“It’s been a very enjoyable program so far and I hope that others will find it to be as much fun as me,” he said. “I’ve learned some things, like photography skills. Brian (Moreland), taught us a lot about photography, how to view it as art. He gave us everything that a photographer needs to know. Thanks to him, it was a lot of fun. I learned a lot. It changed my mind and lets me know that photography is something I might want to pursue in my future.”
Pablo’s poignant reflection comes as the Montgomery Intersession Academy (MIA) wraps up a week-long literacy and photography project. This free program, which will continue with a month-long stint in April, brings 20 middle schoolers — four in sixth grade, 16 eighth graders — to Linda Vista’s Bayside Community Center to work with YMCA of Mission Valley staff members and a group that consists of University of San Diego graduate and undergraduate students and young alumni.
“This program is what being part of a community is all about,” said Monica Fernandez, Bayside’s education director, Linda Vista native and a USD graduate alumna. “A group of community partners working together to provide a safe learning space and a quality program for our young people to help cultivate the future leaders of our community.”
Indeed it is, and what better way to cultivate pride among the future leaders than by taking on an educational and historical project such as telling the story of Linda Vista through individual essays and photographs. Pablo said the project, in less than a week, has turned his view of where he lives completely around.
“I used to think it was a pretty dull place,” he said. “But taking the photos and learning more about it, I think Linda Vista is nice, it’s a decent place to live. It’s a great community for kids.” He also praised the city’s annual Linda Vista Multicultural Fair and Parade for its celebration of diverse food, people and culture. “It has everything right there that you could want,” he said. “Nothing’s missing.”
A slideshow display on Thursday of the students’ photos seemed to capture everything, too. Images ranged from the sky blue Bayside building, lush green grass surrounding large trees, colorful flowers, pictures of food in a local market and USD’s 16th-century Spanish architecture buildings. The essays, with editing support and encouragement from staff (pictured at right, from left to right), Leslie Kehl (USD), Kenyon Whitman (USD), Ilana Lopez (USD), YMCA’s Robert and Brianna, Michelle Padilla (USD) and Brian Moreland (USD), provided vivid reflections about Linda Vista, a richly diverse neighborhood that means “pretty view” in Spanish.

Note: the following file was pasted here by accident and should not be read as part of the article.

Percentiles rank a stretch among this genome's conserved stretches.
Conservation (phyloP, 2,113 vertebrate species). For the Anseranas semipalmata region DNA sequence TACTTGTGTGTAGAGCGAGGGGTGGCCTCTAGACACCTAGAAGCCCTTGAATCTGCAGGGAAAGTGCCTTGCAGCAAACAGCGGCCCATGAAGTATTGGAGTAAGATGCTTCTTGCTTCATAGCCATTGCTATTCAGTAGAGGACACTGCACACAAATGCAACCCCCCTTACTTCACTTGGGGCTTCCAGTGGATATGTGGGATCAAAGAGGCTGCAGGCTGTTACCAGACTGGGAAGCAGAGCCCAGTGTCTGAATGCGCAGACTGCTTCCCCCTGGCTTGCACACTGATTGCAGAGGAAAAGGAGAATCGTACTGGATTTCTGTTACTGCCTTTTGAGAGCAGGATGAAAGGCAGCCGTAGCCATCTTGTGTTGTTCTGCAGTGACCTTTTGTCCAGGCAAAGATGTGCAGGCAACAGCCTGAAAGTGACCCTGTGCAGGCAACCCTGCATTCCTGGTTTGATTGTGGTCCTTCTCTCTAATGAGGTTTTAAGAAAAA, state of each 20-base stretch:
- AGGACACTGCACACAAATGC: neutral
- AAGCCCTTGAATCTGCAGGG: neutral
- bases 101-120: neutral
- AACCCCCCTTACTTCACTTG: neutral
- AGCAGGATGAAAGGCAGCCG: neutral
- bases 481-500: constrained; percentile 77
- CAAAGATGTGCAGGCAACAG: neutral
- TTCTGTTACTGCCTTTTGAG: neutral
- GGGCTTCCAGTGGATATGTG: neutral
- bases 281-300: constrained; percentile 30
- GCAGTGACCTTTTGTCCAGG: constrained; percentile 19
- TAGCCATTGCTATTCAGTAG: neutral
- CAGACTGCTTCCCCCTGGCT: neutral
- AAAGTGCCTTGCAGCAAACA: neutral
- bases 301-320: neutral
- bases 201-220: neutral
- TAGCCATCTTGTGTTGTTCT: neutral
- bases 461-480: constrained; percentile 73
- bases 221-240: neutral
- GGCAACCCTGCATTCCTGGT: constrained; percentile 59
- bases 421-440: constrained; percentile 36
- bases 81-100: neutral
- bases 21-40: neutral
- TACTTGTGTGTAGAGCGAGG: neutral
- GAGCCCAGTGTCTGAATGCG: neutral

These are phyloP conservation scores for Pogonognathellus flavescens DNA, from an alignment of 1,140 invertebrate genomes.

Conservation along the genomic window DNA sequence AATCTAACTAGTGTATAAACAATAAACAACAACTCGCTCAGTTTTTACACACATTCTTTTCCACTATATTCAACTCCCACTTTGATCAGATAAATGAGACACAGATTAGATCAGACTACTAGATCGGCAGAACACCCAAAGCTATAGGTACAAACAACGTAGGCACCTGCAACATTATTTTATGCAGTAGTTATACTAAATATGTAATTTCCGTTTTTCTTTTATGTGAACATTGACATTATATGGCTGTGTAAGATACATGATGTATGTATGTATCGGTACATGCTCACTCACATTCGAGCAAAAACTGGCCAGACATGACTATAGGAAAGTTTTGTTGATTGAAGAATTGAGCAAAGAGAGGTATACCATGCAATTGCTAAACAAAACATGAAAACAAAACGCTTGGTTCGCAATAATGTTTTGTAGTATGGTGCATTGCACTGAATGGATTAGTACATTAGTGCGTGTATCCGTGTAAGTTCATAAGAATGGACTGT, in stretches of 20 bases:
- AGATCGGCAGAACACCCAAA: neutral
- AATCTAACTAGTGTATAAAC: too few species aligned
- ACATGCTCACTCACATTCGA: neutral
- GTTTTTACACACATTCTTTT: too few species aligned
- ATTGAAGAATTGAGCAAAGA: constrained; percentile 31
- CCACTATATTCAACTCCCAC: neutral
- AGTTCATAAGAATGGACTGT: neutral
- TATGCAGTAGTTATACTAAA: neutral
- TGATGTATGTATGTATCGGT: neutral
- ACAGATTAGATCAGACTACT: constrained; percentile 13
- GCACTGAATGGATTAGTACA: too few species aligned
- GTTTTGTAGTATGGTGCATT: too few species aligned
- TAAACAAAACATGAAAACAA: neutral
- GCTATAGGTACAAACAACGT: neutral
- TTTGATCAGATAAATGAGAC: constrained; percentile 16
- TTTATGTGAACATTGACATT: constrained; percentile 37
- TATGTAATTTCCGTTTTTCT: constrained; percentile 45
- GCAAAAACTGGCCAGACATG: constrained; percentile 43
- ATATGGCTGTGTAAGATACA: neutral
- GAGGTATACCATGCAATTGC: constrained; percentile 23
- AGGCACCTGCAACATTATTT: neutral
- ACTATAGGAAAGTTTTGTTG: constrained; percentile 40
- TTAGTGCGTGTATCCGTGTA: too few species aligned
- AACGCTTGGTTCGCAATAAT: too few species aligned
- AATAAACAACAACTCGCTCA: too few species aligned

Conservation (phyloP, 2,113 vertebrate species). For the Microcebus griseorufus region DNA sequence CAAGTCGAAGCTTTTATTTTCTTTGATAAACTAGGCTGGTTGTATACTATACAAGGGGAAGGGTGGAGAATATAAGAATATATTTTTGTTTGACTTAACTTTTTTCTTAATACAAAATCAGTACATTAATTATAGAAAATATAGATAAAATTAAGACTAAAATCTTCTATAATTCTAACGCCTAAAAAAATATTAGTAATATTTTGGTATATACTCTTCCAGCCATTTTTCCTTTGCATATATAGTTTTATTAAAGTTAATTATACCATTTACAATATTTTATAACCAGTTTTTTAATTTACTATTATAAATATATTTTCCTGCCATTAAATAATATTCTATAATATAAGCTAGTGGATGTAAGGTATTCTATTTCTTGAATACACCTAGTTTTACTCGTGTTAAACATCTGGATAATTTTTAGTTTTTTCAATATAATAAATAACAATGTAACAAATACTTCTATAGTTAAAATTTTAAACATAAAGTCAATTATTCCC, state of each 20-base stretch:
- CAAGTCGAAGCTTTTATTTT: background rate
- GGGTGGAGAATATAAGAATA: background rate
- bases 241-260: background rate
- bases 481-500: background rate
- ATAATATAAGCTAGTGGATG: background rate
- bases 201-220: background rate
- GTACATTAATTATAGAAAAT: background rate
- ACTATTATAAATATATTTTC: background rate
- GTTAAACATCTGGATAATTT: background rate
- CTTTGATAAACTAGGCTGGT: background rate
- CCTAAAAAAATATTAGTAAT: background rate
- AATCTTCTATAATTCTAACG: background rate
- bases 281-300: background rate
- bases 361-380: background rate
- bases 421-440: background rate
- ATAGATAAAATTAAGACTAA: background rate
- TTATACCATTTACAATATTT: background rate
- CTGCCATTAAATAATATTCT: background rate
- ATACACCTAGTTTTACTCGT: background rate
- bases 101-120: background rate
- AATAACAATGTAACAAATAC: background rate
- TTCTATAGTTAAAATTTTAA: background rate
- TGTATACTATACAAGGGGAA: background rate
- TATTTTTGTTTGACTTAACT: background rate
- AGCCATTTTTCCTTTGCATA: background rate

Educational enlightenment wasn’t exclusive to the young students. Moreland, who graduated from the School of Leadership and Education Sciences’ (SOLES) Master’s of Education program for TESOL, Literacy and Culture in December, has lived in San Diego for almost two years. The 24-year-old’s passion for photography and desire to attend graduate school on the west coast after living in New York and Connecticut led him to San Diego and USD. He’s been active in the Montgomery Homework Club tutoring program through USD’s Center for Awareness, Service and Action (CASA), but Moreland said this week he’s received a full Linda Vista education.
“Everywhere we went people were very kind and inviting, very welcoming,” he said. “We visited the fire station and they were great with the kids, showing them around the station and the fire truck. Linda Vista is a very authentic place, like the Mexican food. There’s a great place right by the public library called La Tiendita de Linda Vista.”
Kehl, a first-year master’s student in SOLES’ counseling degree program, also works at Montgomery in its counseling office. She’s enjoyed strengthening her relationship with students, including some who didn’t know she worked at their school.
“This week has been a great opportunity to get to know the kids a little bit better, find out about their family, their home life and to have more conversations, build trust and better relationships with them.”
Lopez, who earned her M.Ed in the TESOL, Literacy and Culture program in 2011 and is CASA’a program director, said being involved in the MIA program, which started last year, means a lot to her because of what it does for Linda Vista’s youth.
“This provides an academic experience that’s also fun, they’re learning about things such as photography, which gives them a great life experience outside of the norm, and they get to do activities in such a positive place (Bayside) to be during the (school) break,” Lopez said.
This week is actually an introduction for what’s to come. Montgomery students will return to Bayside for the entire month of April when their year-round scheduled break occurs. Student leaders from USD, YMCA and Bayside will work with Montgomery students on a mosaic art project, a water conservation project tied to community gardens and there will be additional photography assignments. The culmination of this five-week project will be the Linda Vista Multicultural Fair where MIA will have a booth, sponsored by USD, to showcase its pictures, words, mosaic art and give poster presentations to the community.
“The main goal is to help the students grow,” Moreland said. “We want to motivate them, get them to care about things, not just about now, but for their future. We want them to discover new opportunities that give them a chance to focus on something that can have an impact on them down the road.”
— Ryan T. Blystone